posted 02/22/05 09:49 AM Central Time (US) contact the author directly
Plastic surgery...you've got to be kidding! Bing Crosby was utterly without personal vanity. It was all the studio execs could do to fet him to wear his toupee during actual filming. Even then, he tried to get his shots done with a hat on. In the 40's wqhen he performed live for the troops in France, he did so sans toupee. Even when his stardom was still being developed, he stopped letting the film people tape back his protruding ears.
He could not have cared less if somebody thought he didn't age well. You might not have liked what you saw...but one thing was certain, you were seeing the real deal.
posted 02/22/05 04:40 PM Central Time (US) contact the author directly
I think Bing tended to look younger when he was a little heavier -- in late '77 he was thinner than he had been in '75 or so, it seems to me. At least his face looked a bit fuller. I think when he put a little weight on it gave his face more of a moon-shape, whereas when he reduced it looked longer. The older he got, when this occurred, he tended to look older when thinner. A little extra weight can plump out those wrinkles.
I just get the feeling he probably wasn't in the best of health in his final years.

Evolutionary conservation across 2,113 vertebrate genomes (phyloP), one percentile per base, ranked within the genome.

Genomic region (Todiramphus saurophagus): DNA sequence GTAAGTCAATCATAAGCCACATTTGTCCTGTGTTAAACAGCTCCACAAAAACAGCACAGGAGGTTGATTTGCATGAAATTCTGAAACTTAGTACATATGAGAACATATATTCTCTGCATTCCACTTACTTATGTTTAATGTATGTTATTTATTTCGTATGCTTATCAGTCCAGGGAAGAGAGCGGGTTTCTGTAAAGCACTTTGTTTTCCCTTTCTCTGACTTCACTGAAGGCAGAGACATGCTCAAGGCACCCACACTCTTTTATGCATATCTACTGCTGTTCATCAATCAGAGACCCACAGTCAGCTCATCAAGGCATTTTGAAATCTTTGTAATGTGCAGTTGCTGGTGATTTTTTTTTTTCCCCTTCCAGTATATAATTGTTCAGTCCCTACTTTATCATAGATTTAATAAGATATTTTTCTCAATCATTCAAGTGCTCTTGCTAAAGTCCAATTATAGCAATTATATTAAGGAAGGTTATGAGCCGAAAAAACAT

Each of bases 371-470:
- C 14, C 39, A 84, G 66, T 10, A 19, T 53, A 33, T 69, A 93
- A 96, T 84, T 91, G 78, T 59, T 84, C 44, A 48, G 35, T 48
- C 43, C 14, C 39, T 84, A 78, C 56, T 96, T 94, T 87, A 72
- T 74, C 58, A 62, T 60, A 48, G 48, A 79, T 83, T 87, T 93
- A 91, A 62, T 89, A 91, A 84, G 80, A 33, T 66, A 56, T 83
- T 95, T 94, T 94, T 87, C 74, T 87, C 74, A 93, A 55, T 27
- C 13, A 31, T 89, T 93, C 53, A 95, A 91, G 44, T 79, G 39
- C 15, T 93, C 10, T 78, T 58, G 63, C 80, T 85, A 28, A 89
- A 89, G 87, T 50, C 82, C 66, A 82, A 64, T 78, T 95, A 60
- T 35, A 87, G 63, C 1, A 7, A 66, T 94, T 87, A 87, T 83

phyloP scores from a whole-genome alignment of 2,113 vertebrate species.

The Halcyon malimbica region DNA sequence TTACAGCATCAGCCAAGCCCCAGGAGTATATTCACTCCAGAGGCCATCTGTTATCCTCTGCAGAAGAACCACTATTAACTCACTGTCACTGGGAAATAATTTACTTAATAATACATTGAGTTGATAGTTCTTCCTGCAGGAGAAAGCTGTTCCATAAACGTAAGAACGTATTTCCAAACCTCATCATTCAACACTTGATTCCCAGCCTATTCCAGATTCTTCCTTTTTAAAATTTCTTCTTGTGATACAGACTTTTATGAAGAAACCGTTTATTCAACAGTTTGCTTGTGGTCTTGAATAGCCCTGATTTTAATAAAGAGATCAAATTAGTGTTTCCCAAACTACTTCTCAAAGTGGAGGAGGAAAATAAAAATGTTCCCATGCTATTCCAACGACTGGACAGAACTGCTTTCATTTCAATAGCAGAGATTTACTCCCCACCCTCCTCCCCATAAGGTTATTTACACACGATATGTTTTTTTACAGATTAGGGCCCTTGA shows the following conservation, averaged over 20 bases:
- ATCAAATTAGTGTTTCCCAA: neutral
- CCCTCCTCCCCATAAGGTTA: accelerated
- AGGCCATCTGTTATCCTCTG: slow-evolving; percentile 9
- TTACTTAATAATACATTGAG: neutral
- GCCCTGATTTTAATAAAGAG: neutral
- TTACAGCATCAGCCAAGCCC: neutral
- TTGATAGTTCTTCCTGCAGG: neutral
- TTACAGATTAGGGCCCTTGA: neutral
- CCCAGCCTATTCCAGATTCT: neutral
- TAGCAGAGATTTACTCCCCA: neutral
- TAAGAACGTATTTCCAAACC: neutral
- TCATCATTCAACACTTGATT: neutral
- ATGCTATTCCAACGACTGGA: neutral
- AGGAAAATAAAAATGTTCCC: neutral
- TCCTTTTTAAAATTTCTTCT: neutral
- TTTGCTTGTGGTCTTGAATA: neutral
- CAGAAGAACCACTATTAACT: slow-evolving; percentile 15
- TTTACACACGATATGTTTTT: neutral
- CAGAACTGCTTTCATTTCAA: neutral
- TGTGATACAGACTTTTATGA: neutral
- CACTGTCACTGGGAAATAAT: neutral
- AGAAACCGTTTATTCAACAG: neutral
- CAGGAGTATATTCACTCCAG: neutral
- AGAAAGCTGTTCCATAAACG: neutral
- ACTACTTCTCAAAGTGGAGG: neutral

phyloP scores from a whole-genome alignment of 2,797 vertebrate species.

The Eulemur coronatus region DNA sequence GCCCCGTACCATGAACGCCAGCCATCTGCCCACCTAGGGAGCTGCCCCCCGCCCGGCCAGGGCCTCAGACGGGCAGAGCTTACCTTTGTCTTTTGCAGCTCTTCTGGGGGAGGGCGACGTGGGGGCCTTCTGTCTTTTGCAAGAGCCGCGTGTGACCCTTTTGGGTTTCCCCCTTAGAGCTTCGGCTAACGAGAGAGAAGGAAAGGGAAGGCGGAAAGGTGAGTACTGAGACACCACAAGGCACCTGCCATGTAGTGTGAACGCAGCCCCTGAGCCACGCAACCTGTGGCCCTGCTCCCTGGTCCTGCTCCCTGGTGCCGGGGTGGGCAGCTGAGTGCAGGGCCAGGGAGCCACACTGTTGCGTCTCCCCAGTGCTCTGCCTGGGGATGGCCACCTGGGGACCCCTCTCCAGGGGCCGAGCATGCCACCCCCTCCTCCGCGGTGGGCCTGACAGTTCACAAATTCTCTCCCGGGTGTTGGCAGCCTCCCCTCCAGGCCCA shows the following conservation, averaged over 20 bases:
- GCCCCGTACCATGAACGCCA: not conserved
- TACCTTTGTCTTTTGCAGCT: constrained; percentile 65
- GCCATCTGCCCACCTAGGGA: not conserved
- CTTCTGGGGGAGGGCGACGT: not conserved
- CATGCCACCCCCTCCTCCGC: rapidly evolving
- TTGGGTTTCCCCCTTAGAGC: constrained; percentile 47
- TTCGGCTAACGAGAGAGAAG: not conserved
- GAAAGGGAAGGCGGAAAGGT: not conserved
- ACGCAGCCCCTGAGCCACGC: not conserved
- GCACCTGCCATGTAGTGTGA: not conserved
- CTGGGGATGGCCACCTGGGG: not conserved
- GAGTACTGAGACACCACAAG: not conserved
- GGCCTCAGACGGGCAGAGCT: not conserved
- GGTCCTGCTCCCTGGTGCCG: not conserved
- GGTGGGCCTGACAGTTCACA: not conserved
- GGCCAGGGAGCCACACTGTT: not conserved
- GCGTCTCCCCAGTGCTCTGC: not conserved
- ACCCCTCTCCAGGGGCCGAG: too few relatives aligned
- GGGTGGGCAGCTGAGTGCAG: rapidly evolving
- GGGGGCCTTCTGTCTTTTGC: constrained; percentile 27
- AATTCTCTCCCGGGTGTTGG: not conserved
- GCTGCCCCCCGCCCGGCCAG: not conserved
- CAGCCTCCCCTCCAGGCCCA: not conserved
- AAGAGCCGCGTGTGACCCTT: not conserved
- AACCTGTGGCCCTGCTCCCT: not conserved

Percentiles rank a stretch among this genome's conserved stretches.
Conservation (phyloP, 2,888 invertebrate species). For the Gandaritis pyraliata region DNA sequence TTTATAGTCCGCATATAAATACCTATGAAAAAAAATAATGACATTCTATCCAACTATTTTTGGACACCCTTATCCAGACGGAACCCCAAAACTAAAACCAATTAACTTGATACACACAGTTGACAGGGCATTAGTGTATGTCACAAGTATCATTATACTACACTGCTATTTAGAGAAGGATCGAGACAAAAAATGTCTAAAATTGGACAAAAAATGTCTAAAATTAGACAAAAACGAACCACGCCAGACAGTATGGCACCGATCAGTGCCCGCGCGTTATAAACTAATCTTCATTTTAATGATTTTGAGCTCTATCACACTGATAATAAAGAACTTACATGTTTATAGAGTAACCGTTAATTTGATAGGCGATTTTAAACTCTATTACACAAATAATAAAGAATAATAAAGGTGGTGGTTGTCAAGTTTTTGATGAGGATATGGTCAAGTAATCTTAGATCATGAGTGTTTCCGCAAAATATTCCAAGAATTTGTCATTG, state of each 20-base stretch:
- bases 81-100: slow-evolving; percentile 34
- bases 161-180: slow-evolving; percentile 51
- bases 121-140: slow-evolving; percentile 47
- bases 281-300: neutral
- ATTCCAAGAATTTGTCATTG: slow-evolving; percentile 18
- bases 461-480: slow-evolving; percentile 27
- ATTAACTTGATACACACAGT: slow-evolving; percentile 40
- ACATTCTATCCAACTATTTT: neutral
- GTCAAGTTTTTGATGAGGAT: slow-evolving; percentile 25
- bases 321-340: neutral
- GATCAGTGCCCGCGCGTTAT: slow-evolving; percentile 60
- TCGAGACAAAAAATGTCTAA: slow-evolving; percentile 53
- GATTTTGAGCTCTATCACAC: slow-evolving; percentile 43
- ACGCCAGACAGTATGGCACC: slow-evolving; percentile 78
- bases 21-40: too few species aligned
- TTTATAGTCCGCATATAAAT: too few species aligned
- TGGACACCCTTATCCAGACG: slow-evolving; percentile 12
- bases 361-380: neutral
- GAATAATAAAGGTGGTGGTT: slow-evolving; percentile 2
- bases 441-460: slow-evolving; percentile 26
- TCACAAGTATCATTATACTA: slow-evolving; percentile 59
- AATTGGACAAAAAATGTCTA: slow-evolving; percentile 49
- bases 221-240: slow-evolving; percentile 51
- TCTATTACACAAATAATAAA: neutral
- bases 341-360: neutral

posted 02/22/05 08:32 PM Central Time (US) no email address given
Bing may have aged the last few months of his life but he still had a beautiful voice and those blue eyes!Anyway, he was handsome most of his life.
posted 02/23/05 12:42 AM Central Time (US) contact the author directly
Howard, you can still be the "real deal" and still have plastic surgery done. The vanity that you're talking about is the excessive pride in one's appearance like Cher for example. I did say excessive pride. I think Crosby was the kind of man who cared about a lot of things including the way he looked. However, we as Crosby fans understand that Bing would never have opted for surgery and probably would have been embarrassed if it was mentioned to him.
posted 02/23/05 01:50 PM Central Time (US) no email address given
I thought Bing had his flat robbed around the time of the photo shoot. The photographer also wanted him to wear different costumes for the Seasons concept. My understanding is he walked in and said shoot me as I am, or something to that effect.
posted 02/23/05 10:30 PM Central Time (US) contact the author directly